Monday, October 11, 2010

Rutog, still free...


First encounter with the Tibetan police today in the town of Rutog. We wait for dusk to enter the town. A police car goes up and down the main (and only) street but doesn't seem to care the least about us. We find a small hotel above a phone and video store, more discreet than the big Central Hotel monitored by the PSB. No running water, buckets in the corridor by way of urinals, and public facilities inaccessible at night for we are locked upstairs when the shop is closed... We dine in a real restaurant - vegetables and eggs. It doesn't seem much but it does feel good.

After a good night sleep and an invigorating breakfast (bananas, army biscuits and yogurt, a real treat), we set off around 9am in broad daylight. Of course, this is far too late. By the time we finish loading the bikes, there's a large gathering and the police can't ignore us any longer.
"Ni men qu na li ?" (= where are you going  ?)
Answer: "Bu tong" (= No understand)
In spite of our somewhat limited Chinese, it is clear that they want to know where we're coming from and where we're going, and they would obviously like to see our IDs and permits... We play the dummies wonderfully well, real character study of course. They eventually get a soldier, nice but dim, who speaks a few words of English, but not enough to stop us pretending we don't understand.
"Where you come from?"
"Where you come from... road travel? Lhasa? Xinjiang?"
"Yes yes travel this road. Lhasa no"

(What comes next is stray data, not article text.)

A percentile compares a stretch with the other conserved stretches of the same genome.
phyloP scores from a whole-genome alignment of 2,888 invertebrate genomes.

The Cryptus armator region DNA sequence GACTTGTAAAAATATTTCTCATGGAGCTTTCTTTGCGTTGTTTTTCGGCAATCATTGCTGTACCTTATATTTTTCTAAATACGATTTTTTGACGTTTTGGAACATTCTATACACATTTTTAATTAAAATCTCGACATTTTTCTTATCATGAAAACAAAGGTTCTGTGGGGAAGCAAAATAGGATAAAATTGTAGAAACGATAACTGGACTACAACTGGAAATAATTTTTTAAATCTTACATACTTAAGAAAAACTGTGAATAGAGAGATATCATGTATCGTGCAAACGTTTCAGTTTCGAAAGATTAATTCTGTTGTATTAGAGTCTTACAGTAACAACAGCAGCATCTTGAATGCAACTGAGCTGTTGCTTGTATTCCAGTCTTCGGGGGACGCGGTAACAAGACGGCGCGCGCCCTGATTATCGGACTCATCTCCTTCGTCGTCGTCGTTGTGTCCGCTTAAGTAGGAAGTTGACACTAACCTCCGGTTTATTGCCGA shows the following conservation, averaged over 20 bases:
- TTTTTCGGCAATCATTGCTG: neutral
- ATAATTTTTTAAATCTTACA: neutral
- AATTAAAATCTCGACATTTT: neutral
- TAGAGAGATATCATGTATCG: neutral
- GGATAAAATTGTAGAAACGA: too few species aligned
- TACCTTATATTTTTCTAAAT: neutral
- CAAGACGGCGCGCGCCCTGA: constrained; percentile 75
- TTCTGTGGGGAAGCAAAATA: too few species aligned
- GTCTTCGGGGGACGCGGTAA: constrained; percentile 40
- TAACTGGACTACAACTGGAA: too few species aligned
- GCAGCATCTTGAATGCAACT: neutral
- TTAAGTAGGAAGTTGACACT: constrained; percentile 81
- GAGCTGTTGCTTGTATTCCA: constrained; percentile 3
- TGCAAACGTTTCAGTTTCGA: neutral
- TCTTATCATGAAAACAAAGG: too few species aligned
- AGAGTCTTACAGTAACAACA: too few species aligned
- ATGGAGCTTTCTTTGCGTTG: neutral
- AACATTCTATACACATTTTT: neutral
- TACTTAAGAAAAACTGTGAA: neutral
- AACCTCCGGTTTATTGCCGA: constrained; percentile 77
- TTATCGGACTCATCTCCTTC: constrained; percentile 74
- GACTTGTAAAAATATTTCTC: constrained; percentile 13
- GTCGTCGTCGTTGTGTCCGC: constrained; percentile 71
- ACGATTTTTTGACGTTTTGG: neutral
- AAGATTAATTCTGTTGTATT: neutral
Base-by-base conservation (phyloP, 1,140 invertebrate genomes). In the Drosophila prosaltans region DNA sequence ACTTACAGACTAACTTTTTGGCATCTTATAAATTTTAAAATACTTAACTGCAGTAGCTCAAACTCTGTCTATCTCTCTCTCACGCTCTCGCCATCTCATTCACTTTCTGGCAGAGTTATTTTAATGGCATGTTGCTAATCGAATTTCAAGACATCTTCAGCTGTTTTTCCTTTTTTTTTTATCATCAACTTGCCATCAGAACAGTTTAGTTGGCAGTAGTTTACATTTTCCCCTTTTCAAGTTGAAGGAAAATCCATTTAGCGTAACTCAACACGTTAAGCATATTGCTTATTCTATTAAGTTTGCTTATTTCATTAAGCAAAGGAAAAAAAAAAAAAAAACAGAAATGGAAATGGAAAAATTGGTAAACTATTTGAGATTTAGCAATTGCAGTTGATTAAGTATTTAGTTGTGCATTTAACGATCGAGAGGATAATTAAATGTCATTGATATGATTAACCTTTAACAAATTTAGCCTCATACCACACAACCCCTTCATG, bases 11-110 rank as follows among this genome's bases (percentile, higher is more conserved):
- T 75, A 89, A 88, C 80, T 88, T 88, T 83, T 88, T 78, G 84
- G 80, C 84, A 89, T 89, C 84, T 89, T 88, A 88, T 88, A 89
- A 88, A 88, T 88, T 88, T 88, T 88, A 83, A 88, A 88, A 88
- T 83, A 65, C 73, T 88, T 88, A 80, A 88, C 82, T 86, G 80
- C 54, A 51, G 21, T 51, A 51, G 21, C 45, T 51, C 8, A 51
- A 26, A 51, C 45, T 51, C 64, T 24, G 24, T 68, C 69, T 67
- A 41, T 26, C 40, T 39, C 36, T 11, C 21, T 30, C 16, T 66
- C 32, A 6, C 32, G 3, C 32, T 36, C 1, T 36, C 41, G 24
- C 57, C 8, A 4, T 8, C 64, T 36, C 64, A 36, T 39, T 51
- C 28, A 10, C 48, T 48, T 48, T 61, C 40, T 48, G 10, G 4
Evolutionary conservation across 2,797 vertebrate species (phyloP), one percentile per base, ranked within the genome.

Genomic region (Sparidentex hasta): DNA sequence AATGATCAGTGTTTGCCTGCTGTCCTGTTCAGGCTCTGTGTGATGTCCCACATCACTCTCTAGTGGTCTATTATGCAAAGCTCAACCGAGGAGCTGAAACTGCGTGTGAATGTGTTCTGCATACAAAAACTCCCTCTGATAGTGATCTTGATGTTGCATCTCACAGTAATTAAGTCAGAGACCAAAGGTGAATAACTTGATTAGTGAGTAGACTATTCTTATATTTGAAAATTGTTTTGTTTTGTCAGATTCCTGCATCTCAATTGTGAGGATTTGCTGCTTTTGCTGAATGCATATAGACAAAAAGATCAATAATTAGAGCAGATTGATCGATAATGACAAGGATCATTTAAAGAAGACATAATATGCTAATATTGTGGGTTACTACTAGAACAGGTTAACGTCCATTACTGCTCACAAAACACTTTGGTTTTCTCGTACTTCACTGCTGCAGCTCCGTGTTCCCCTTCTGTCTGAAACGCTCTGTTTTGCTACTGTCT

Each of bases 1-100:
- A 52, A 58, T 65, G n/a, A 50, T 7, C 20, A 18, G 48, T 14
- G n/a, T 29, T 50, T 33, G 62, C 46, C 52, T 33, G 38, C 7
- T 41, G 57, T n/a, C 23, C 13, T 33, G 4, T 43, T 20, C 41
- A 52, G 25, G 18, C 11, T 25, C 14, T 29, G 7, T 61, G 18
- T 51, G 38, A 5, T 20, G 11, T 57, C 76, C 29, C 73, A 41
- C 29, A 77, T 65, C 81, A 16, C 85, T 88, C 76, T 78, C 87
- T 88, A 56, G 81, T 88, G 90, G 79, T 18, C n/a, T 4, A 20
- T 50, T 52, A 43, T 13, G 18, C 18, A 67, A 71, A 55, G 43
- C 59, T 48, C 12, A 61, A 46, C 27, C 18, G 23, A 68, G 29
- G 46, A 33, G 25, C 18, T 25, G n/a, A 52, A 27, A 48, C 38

The little game lasts a good 10 minutes. The young soldier tries his best, aware of his limited English: "Where you want to go?". "I go Ali [lthe next big town]. I want see doctor" I eventually answer, coughling violently to show that I am quite ill. The chief policeman looks a bit puzzled and asks the soldier to translate again "In Ali, see the police for...", miming as well as he can a piece of paper. "Yes yes, in Ali police registration, good, ok good bye". And off we go. Phew, that was close. Let's get out of here before he changes his mind.

Premiers tours de roue sur le goudron
Oh, I was gonna forget the 2nd great piece of news of the day: we're done with bad roads, sand, gravel, rocks, corrugated roads (I feel nostalgic already). We now cycle on nice smooth asphalt. It may not mean much to you, but it means a lot to me. Most of all, it means I can now go faster and no longer crawl along like an asthmatic snail ! The tricycle is brilliant, comfortable and all, but it's a tiny bit slow on rough roads.

According to Chinese cyclists we met a few days ago, the whole road to Lhasa has just been paved by the local Department of Road and Public Works this year. What ? Real tarmac ? Woo-hoo ! Let's try to make the most of it as long as we possibly can...

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